3. http://ebird.org/ebird/view/checklist?subID=S39380814 "Singing" Wrong wrong wrong wrong, wrong wrong wrong wroooong
  4. Sparrow

    Agreed with Lincoln's
  5. Lincoln's Sparrow?

    Song sparrow - streaking is too heavy for Lincoln's
  6. Florida Keys - October

    So we are still planning this trip for the Second week of October...but Irma might have other things to say about that. If we do still go, I think there might be some excellent birds blown in from the hurricane but I wonder if the habitat on the keys will be destroyed. Its a waiting game now, praying it goes east and misses Florida all together...
  7. Whiskey Jack?

    Its a juvenile Gray Jay
  8. A Raft of Lake Birds

    Look like grebe's, most likely pied-billed
  9. Its a Nashville Warbler - you can see the yellow on the throat, the gray hood does not go all the way around. Only thing missing is an eyering, which all three species have to some extent
  10. Couple Spots in the Adirondacks

    There are no other trails except the main railroad grade that bisects the bog. You can enter from the north or south, or even do a walk through if you have 2 vehicles. Its almost 4 miles end to end. We enter from the north, walk to the first main snow mobile bridge (~1.5 miles) and turn around. Sufficient habitat in that stretch to get what you want.
  11. Couple Spots in the Adirondacks

    As for Bloomingdale Bog, I have birded it many times in June (while camping at Saranac). Its a little late for singing warblers, but still can be very productive. We always enter from Bloomingdale Gabriels Road and walk south along the main trail. There will be gray jays all around looking for handouts. Last year, we had black-backed woodpecker within feet of the trail and several boreal chickadees in mixed flocks. Everything you need is from the main trail. No experience with Whiteface, sorry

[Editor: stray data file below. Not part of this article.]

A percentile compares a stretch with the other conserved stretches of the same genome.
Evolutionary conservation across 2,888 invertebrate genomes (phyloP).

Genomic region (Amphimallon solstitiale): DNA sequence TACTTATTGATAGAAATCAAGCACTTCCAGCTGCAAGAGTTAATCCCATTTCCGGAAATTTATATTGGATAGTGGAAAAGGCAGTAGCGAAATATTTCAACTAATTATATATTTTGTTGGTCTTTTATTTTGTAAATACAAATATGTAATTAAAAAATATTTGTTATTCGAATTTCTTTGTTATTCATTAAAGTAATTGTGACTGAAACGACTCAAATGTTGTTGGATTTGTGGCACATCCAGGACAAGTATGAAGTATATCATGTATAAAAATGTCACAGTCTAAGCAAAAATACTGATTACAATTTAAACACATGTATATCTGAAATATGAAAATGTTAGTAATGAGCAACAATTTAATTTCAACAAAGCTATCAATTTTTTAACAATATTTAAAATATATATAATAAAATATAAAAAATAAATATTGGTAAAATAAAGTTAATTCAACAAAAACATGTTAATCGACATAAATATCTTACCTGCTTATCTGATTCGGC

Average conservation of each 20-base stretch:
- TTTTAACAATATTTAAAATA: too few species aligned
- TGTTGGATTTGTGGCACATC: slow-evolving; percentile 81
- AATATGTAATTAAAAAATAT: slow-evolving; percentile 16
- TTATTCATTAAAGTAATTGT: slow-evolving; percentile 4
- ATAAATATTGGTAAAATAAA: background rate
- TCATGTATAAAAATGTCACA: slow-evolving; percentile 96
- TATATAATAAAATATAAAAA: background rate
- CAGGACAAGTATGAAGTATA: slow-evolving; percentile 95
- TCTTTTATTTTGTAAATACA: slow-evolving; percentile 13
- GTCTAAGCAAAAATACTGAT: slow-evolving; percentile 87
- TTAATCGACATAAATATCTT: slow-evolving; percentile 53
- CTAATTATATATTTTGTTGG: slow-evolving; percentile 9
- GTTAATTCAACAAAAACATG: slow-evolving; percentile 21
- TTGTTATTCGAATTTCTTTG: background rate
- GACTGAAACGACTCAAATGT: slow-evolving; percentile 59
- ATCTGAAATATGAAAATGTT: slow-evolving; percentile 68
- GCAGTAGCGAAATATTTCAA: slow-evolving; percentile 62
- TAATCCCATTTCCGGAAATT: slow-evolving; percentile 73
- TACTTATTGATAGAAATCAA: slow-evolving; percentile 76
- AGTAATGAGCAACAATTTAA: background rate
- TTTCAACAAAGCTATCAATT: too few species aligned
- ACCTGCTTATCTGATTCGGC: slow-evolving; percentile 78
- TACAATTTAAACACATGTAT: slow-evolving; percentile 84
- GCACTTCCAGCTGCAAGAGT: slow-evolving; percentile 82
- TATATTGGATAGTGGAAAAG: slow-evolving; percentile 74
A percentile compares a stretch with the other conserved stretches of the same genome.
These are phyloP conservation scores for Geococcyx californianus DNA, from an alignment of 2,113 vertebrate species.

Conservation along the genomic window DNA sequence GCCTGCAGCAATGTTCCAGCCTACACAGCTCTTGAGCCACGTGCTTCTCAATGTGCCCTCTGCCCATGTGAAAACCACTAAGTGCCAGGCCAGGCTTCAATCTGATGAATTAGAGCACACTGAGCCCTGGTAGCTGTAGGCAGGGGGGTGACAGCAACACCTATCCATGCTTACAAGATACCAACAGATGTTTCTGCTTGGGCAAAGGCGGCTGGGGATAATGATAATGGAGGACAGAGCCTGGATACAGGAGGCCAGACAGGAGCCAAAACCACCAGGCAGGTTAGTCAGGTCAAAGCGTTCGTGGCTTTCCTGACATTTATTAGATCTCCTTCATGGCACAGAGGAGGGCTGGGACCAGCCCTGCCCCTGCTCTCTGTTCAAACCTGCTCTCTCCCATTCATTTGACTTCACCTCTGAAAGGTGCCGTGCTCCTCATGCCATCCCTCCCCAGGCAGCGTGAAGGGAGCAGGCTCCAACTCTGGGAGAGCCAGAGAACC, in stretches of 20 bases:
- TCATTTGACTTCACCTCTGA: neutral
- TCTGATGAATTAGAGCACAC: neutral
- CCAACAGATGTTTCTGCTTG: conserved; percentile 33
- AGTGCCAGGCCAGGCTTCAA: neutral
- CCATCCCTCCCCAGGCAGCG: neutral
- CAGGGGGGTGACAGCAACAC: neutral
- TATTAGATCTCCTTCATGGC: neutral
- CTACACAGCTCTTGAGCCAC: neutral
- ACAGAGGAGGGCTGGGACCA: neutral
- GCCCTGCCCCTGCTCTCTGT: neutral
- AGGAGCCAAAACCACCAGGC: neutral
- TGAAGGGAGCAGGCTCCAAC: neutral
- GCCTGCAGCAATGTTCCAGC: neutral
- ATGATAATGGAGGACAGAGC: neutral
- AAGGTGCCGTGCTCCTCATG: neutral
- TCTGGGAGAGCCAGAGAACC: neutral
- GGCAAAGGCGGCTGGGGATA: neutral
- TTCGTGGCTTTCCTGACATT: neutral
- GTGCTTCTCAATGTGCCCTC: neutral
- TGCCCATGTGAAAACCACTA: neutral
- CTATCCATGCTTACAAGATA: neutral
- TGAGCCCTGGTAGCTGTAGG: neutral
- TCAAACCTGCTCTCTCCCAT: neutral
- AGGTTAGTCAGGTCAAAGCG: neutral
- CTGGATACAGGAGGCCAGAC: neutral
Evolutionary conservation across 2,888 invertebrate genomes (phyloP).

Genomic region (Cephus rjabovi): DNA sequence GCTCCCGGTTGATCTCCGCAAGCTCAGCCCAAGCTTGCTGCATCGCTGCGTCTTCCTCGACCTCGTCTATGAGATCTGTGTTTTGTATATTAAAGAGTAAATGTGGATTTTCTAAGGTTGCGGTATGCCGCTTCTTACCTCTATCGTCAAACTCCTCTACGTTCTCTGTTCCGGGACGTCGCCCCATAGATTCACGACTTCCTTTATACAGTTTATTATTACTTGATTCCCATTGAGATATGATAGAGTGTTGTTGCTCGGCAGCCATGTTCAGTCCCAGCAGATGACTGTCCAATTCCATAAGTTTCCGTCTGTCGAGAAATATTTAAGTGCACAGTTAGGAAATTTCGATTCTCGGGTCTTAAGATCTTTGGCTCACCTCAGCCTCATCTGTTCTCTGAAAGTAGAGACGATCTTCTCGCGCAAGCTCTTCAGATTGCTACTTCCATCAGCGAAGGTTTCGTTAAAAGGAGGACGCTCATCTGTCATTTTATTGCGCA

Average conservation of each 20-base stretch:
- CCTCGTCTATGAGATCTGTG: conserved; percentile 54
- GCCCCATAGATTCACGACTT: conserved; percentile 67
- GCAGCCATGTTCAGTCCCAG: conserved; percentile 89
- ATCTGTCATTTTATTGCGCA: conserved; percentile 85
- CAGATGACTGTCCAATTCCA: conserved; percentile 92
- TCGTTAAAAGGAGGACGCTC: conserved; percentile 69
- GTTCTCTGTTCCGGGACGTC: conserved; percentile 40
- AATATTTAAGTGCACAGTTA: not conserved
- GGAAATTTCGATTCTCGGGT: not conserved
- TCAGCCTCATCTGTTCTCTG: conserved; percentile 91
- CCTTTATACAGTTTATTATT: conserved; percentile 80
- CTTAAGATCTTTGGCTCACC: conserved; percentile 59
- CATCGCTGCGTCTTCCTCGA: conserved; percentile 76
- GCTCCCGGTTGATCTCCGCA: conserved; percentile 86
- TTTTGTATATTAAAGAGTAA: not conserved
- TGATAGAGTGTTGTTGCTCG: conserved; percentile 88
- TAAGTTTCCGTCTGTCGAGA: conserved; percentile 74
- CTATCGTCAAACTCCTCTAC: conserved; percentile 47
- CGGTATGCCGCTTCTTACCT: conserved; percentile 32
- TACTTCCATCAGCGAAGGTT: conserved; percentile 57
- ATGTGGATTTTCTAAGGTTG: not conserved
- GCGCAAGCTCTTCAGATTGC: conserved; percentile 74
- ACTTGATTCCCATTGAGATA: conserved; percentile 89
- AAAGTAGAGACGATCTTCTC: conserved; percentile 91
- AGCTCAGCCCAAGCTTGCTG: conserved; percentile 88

12. Mourning Warbler?

    wow - do you happen to have ANY picture that shows the eye area? The black bib is very small, which means it could be a Connecticut. Much, much less likely, but the black is just not there like a Mourning should have
  13. Unknown Bird

    white breasted nuthatch
  14. Question for those that post to eBird

    If your not interested in doing it every day, focus on days when you see new species (for the month, year, etc) or when there is an unusually high number of species/birds. That,s what we do, if a new species shows up in the yard or feeder, we make a quick list. This time of year, I'm listing almost every day!
  15. Which Waterthrush ?

    I was going to say Louisiana as well, only because they are "more common" in spring in NY. But that's all relative...